Want to work in Europe?

Seems a lot of people do because I’m getting a load of emails lately asking me how I got over here, if I have any advice and if I know any recruiters. So I thought I would share what I know.

Having an EU passport would make your wish a reality a lot faster. It does cost the company money to obtain a work permit and involves quite a few man hours to maneuver through bureaucracy. Plus, if you are fresh out of school legally it is not possible to prove to the government that no suitable candidate could be found in the country or EU.

Language skills are also very valuable, but you need to be totally fluent in order to operate “in country.” International work is done in English, so you’ve still got a shot if you are not multi-lingual. I speak some Spanish and know a few phrases in other lanuages but do not use this in my work other than building rapport. London is the largest English speaking/working market, but not the only place to go. Amsterdam for example has about 30 or so international (thus working-in-English) planners. I imagine that there are jobs like these in most major cities but there probably aren’t a lot – I’ve only met a handful. Having good agency experience and client experience will help. Having Crispin on my resume really helped DDB take the chance on me given I didn’t have much in the way of international experience before I moved.

I got really lucky and was asked to come over based on the exposure I had through the survey. But I was aiming to live over seas for 2-3 years before I came here. I was looking into the peace corps/foreign service and had thought I decided to take a year off and travel through South America. I was saving money for this plan, my boss at Crispin knew that’s what I wanted, and I had been aiming for May of 2010 to do it. But then the opportunity at DDB arose to come to Amsterdam and I had to jump on it. I am a big believer in leap and the net will appear. If you somehow get the opportunity, go for it.

I’m willing to connect people via LinkedIn who have taken the survey. If you and I are linked, you can look through my connections, craft your note and ask me to forward it – all in LinkedIn. I’m afraid I can’t do much more than push the “please forward” button.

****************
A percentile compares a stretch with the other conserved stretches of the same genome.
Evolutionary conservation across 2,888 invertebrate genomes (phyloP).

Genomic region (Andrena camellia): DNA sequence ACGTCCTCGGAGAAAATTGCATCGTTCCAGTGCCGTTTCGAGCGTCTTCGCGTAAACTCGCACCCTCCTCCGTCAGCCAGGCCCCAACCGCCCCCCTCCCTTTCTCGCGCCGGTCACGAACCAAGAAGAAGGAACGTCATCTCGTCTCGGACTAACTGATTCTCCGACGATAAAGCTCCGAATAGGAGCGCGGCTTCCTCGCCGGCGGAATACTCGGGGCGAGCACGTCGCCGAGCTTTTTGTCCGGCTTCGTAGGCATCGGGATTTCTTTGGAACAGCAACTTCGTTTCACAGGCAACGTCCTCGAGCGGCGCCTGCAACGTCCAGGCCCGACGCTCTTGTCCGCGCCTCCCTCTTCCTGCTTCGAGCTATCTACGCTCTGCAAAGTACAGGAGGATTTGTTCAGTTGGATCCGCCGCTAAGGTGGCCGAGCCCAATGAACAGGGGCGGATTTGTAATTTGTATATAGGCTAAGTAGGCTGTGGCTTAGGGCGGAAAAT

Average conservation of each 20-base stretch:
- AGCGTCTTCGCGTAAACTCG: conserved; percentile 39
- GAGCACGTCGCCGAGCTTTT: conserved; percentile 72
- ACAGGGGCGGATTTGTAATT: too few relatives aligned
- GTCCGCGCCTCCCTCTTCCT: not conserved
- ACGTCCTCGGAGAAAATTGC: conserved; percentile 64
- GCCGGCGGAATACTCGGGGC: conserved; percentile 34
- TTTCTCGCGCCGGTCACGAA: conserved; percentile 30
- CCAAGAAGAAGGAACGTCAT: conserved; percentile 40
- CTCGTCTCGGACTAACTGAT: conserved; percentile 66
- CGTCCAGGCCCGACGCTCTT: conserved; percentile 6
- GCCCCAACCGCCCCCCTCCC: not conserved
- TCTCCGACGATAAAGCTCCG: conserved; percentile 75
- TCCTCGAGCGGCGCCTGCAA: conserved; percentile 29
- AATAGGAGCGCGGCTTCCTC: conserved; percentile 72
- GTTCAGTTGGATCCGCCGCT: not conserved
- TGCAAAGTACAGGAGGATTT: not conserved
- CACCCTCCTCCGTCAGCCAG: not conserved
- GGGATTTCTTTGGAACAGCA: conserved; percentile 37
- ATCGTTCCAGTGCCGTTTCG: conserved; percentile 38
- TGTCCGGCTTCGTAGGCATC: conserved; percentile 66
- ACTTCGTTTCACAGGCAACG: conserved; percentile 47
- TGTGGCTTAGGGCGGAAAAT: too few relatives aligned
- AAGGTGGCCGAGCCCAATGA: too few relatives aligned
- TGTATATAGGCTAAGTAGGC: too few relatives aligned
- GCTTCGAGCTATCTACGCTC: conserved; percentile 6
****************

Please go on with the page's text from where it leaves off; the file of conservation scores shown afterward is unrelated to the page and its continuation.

*Update* – whenever people tell me about jobs and ask if I know anyone, I post it as a gig alert on Twitter. So if you want to know what I do, follow me (@hklefevre).

And last, here are a couple of recruiters who I have heard good things about.
KevinWilson

Trevor Cook
tcook@tda-group.com
TDA Digital
http://www.tda-group.com
Office: +44 207 382 7483
Mobile: +44 7824 874 133
Linkedin

Nick Grime
LIZH, 61-63 Beak Street, London W1F 9SL

T: +44 (0)20 7437 7863

M:+ 44 (0)7968 695 350

W: www.LIZH.co.uk

I wish you lots of luck in reaching your dreams. It has been really satisfying for me – in fact, I’m not sure I will ever return to the States…

13 thoughts on “Want to work in Europe?

  1. Hope you don’t mind my two cents.

    What about advice for people that have no EU passport, little experience and no connections? I find these types of people are the ones most often asking how to make the move.

    My advice to them is to go over while they are young enough to do so on a working holiday visa or find a family connection that will enable them to get an ancestry visa (ie. good for 5 years in the UK). When they land, pick up a publication in their industry (ie. Creative Review is good for creatives), contact as many recruiters as possible in the city (located in the backs of these publications) and take whatever freelance work they can get to make ends meet. Use that experience to land you subsequent better gigs. Employers over here do not generally hire jr. to mid level employees without EU experience of some sort unless you have made major inroads success wise (winning awards, gaining major clients, etc.)